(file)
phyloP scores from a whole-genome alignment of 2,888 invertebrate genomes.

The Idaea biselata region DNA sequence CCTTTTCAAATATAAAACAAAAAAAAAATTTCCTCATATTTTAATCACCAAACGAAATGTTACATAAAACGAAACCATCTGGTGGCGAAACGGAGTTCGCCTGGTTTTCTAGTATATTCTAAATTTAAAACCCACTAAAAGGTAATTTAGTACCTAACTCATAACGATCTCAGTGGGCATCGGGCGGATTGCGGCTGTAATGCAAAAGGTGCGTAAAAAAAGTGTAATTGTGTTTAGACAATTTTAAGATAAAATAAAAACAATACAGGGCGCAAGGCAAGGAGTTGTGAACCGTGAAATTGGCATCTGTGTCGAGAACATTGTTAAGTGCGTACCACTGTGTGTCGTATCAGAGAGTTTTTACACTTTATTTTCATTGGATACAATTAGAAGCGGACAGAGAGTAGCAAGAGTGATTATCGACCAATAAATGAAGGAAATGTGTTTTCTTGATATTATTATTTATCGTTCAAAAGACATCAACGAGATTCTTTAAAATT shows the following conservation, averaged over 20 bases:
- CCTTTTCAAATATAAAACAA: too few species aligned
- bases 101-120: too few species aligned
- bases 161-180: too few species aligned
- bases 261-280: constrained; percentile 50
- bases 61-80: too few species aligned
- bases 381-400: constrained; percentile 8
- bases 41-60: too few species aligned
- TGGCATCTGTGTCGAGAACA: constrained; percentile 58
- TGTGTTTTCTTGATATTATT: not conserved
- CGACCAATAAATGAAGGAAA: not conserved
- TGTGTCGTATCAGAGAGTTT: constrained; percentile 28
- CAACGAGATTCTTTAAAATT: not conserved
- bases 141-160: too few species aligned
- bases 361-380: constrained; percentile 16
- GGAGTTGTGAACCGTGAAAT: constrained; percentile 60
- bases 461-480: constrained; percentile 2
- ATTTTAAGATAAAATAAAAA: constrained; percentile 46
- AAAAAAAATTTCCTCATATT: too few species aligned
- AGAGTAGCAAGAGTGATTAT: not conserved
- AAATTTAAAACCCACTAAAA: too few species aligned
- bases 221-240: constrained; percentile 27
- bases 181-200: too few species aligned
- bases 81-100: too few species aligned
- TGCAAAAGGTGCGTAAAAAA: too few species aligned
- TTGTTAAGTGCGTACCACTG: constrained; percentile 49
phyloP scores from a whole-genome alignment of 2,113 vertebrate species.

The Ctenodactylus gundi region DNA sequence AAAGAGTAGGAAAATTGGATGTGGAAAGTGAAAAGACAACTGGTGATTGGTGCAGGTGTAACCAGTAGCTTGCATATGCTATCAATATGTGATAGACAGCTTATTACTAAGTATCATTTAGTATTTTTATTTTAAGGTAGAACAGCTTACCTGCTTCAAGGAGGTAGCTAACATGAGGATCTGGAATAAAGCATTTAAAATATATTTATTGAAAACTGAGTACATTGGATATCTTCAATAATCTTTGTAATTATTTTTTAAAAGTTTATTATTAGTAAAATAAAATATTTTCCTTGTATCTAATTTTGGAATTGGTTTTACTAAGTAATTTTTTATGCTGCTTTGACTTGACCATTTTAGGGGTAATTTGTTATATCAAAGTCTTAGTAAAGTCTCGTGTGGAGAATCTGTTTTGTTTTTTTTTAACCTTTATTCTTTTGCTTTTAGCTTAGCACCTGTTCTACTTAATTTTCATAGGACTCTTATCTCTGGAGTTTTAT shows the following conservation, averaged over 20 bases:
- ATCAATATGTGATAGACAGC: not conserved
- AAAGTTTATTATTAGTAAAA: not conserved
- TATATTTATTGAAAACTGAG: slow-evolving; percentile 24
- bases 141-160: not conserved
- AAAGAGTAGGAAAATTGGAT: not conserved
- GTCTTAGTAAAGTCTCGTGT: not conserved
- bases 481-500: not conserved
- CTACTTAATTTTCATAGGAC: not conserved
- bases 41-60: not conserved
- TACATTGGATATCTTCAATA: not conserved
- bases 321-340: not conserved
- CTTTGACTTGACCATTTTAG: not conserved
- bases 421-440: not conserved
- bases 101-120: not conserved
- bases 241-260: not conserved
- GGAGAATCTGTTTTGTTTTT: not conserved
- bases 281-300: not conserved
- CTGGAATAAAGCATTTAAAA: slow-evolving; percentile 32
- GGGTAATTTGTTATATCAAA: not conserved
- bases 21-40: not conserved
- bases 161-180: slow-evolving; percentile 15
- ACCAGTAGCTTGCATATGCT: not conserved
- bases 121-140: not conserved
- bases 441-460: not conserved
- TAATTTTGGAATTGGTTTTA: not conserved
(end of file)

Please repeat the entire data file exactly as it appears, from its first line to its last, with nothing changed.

phyloP scores from a whole-genome alignment of 2,888 invertebrate genomes.

The Idaea biselata region DNA sequence CCTTTTCAAATATAAAACAAAAAAAAAATTTCCTCATATTTTAATCACCAAACGAAATGTTACATAAAACGAAACCATCTGGTGGCGAAACGGAGTTCGCCTGGTTTTCTAGTATATTCTAAATTTAAAACCCACTAAAAGGTAATTTAGTACCTAACTCATAACGATCTCAGTGGGCATCGGGCGGATTGCGGCTGTAATGCAAAAGGTGCGTAAAAAAAGTGTAATTGTGTTTAGACAATTTTAAGATAAAATAAAAACAATACAGGGCGCAAGGCAAGGAGTTGTGAACCGTGAAATTGGCATCTGTGTCGAGAACATTGTTAAGTGCGTACCACTGTGTGTCGTATCAGAGAGTTTTTACACTTTATTTTCATTGGATACAATTAGAAGCGGACAGAGAGTAGCAAGAGTGATTATCGACCAATAAATGAAGGAAATGTGTTTTCTTGATATTATTATTTATCGTTCAAAAGACATCAACGAGATTCTTTAAAATT shows the following conservation, averaged over 20 bases:
- CCTTTTCAAATATAAAACAA: too few species aligned
- bases 101-120: too few species aligned
- bases 161-180: too few species aligned
- bases 261-280: constrained; percentile 50
- bases 61-80: too few species aligned
- bases 381-400: constrained; percentile 8
- bases 41-60: too few species aligned
- TGGCATCTGTGTCGAGAACA: constrained; percentile 58
- TGTGTTTTCTTGATATTATT: not conserved
- CGACCAATAAATGAAGGAAA: not conserved
- TGTGTCGTATCAGAGAGTTT: constrained; percentile 28
- CAACGAGATTCTTTAAAATT: not conserved
- bases 141-160: too few species aligned
- bases 361-380: constrained; percentile 16
- GGAGTTGTGAACCGTGAAAT: constrained; percentile 60
- bases 461-480: constrained; percentile 2
- ATTTTAAGATAAAATAAAAA: constrained; percentile 46
- AAAAAAAATTTCCTCATATT: too few species aligned
- AGAGTAGCAAGAGTGATTAT: not conserved
- AAATTTAAAACCCACTAAAA: too few species aligned
- bases 221-240: constrained; percentile 27
- bases 181-200: too few species aligned
- bases 81-100: too few species aligned
- TGCAAAAGGTGCGTAAAAAA: too few species aligned
- TTGTTAAGTGCGTACCACTG: constrained; percentile 49
phyloP scores from a whole-genome alignment of 2,113 vertebrate species.

The Ctenodactylus gundi region DNA sequence AAAGAGTAGGAAAATTGGATGTGGAAAGTGAAAAGACAACTGGTGATTGGTGCAGGTGTAACCAGTAGCTTGCATATGCTATCAATATGTGATAGACAGCTTATTACTAAGTATCATTTAGTATTTTTATTTTAAGGTAGAACAGCTTACCTGCTTCAAGGAGGTAGCTAACATGAGGATCTGGAATAAAGCATTTAAAATATATTTATTGAAAACTGAGTACATTGGATATCTTCAATAATCTTTGTAATTATTTTTTAAAAGTTTATTATTAGTAAAATAAAATATTTTCCTTGTATCTAATTTTGGAATTGGTTTTACTAAGTAATTTTTTATGCTGCTTTGACTTGACCATTTTAGGGGTAATTTGTTATATCAAAGTCTTAGTAAAGTCTCGTGTGGAGAATCTGTTTTGTTTTTTTTTAACCTTTATTCTTTTGCTTTTAGCTTAGCACCTGTTCTACTTAATTTTCATAGGACTCTTATCTCTGGAGTTTTAT shows the following conservation, averaged over 20 bases:
- ATCAATATGTGATAGACAGC: not conserved
- AAAGTTTATTATTAGTAAAA: not conserved
- TATATTTATTGAAAACTGAG: slow-evolving; percentile 24
- bases 141-160: not conserved
- AAAGAGTAGGAAAATTGGAT: not conserved
- GTCTTAGTAAAGTCTCGTGT: not conserved
- bases 481-500: not conserved
- CTACTTAATTTTCATAGGAC: not conserved
- bases 41-60: not conserved
- TACATTGGATATCTTCAATA: not conserved
- bases 321-340: not conserved
- CTTTGACTTGACCATTTTAG: not conserved
- bases 421-440: not conserved
- bases 101-120: not conserved
- bases 241-260: not conserved
- GGAGAATCTGTTTTGTTTTT: not conserved
- bases 281-300: not conserved
- CTGGAATAAAGCATTTAAAA: slow-evolving; percentile 32
- GGGTAATTTGTTATATCAAA: not conserved
- bases 21-40: not conserved
- bases 161-180: slow-evolving; percentile 15
- ACCAGTAGCTTGCATATGCT: not conserved
- bases 121-140: not conserved
- bases 441-460: not conserved
- TAATTTTGGAATTGGTTTTA: not conserved